Declaration of patient consent

The authors certify that they have obtained all appropriate patient consent forms. In the form the patient has given her consent for her images and other clinical information to be reported in the journal. The patient understands that her name and initials will not be published and due efforts will be made to conceal her identity, but anonymity cannot be guaranteed.

Financial support and sponsorship


Conflicts of interest

There are no conflicts of interest.

   References Top

Pavey RA, Kambil SM, Bhat RM. Dermatological adverse reactions to cancer chemotherapy. Indian J Dermatol Venereol Leprol 2015;81:434-43.  Back to cited text no. 1
[PUBMED]  [Full text]  
Akyurek FT, Sari N, Ugurluoglu C, Kurtipek GS. Serpentine supravenous hyperpigmentation related to carboplatin and vinorelbine chemotherapy: A case report. Dermatol Ther 2019;32:12981. doi: 10.1111/dth. 12981.  Back to cited text no. 2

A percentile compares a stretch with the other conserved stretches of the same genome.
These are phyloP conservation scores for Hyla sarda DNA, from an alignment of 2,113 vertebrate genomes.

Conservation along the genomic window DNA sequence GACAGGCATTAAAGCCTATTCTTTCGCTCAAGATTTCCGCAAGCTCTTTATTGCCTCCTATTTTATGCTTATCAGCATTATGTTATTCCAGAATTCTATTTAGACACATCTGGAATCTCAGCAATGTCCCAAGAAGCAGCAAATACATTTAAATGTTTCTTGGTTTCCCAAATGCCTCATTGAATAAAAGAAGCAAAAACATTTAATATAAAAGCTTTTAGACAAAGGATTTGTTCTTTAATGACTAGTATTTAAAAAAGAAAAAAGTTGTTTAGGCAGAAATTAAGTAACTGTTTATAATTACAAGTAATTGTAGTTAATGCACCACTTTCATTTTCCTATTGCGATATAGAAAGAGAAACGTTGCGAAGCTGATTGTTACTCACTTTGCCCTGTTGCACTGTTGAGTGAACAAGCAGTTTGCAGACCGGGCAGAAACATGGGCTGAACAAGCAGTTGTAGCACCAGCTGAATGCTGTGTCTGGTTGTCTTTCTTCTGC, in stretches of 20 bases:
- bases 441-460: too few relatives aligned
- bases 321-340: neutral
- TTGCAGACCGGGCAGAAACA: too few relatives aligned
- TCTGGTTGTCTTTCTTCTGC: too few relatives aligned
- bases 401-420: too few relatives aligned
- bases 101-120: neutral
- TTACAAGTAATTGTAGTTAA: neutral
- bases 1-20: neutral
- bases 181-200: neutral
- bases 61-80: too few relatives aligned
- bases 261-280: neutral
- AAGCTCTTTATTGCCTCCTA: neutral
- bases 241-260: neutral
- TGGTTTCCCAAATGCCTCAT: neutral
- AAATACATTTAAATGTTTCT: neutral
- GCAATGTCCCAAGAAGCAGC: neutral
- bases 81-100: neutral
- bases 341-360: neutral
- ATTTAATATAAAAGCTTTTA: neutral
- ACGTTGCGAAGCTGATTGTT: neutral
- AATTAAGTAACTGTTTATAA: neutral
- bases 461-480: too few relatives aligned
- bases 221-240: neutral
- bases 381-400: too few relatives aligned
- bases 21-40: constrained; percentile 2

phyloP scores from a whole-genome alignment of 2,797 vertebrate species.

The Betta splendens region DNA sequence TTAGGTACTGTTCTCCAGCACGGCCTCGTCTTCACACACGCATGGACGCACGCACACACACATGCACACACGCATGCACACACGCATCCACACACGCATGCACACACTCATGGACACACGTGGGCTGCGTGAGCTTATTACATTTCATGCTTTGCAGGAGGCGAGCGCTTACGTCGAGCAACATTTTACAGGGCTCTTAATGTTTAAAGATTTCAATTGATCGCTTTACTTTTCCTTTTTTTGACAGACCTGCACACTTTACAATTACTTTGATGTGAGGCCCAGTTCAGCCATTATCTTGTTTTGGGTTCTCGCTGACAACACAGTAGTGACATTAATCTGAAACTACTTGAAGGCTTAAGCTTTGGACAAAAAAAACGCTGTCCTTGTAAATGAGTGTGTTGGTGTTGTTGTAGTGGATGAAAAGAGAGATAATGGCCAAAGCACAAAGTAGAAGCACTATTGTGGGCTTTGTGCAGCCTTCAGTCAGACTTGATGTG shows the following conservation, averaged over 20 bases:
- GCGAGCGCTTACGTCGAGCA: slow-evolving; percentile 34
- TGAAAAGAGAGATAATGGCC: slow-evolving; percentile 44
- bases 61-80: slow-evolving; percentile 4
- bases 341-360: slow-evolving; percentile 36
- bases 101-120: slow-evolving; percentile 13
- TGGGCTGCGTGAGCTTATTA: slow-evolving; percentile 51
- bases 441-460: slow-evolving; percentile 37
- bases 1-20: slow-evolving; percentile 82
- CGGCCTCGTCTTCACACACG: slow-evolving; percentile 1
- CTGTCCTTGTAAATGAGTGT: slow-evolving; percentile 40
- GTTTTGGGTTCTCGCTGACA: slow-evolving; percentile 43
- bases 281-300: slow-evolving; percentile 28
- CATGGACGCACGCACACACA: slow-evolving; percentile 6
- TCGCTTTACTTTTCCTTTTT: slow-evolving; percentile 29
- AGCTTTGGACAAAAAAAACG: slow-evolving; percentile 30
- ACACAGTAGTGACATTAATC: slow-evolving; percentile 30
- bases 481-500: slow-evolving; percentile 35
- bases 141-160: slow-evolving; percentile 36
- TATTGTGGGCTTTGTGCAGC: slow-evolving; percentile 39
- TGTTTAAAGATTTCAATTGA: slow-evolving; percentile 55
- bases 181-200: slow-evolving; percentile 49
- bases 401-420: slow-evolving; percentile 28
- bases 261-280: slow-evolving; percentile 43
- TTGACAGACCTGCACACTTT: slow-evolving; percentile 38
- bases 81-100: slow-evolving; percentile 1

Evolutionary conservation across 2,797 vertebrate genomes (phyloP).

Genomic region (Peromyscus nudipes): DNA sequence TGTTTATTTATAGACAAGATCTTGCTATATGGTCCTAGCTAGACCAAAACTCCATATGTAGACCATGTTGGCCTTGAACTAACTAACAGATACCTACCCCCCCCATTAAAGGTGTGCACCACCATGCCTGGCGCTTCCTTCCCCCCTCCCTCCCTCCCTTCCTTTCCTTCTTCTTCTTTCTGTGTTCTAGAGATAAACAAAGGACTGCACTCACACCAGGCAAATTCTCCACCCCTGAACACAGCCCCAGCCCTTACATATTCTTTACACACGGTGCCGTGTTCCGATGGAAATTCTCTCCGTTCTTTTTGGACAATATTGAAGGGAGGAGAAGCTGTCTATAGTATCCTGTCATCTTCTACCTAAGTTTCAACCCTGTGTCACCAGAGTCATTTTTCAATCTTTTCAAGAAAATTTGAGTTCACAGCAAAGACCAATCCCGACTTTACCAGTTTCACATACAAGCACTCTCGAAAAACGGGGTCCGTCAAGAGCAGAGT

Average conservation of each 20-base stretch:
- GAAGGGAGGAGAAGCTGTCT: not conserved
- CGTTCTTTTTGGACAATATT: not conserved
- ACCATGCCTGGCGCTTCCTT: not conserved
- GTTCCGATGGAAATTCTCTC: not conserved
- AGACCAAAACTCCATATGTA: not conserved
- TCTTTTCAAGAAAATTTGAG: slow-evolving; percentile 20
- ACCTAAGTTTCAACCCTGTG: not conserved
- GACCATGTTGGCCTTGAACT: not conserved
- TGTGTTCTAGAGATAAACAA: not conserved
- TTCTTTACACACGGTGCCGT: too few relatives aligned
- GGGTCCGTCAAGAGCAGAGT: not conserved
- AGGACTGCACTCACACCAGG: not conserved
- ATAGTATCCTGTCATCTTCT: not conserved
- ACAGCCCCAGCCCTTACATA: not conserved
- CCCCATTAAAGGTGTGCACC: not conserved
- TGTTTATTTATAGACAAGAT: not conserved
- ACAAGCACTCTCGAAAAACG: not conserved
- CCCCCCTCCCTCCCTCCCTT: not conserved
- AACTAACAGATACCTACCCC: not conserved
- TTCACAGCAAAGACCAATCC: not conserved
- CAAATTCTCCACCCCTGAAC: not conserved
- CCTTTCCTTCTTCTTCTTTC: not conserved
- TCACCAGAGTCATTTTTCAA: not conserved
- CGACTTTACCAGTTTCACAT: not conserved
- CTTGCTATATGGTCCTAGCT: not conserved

PubChem. Bethesda (MD): National Library of Medicine (US), National Center for Biotechnology Information; 2004. PubChem Compound Summary for CID 60838, Irinotecan. Available from: [Last accessed on 2021 Aug 20].  Back to cited text no. 3
Nakanishi K, Goto K, Kondo K, Hiramoto K, Ooi K. Irinotecan-induced skin dryness is ameliorated by orally administered high-dose vitamin C in mice. J Exp Pharmacol 2019;11:109-14.  Back to cited text no. 4
Nestor LA, Flint S, Galvin S. Unusual case of hyperpigmentation secondary to irinotecan. BMJ Case Rep 2016;2016:2016217545. doi: 10.1136/bcr-2016-217545.  Back to cited text no. 5
Hrushesky WJ. Letter: Serpentine supravenous fluorouracil hyperpigmentation. JAMA 1976;236:138.  Back to cited text no. 6
Geddes ER, Cohen PR. Antineoplastic agent-associated serpentine supravenous hyperpigmentation: Superficial venous system hyperpigmentation following intravenous chemotherapy. South Med J 2010;103:231-5.  Back to cited text no. 7
Noori M, Hunter-Ellul L, Kelly B. Serpentine supravenous hyperpigmentation following cisplatin and pemetrexed chemotherapy. Cutis 2017;99:20-2.  Back to cited text no. 8
Hrushesky WJ. Unusual pigmentary changes associated with 5-fluorouracil therapy. Cutis 1980;26:181-2.  Back to cited text no. 9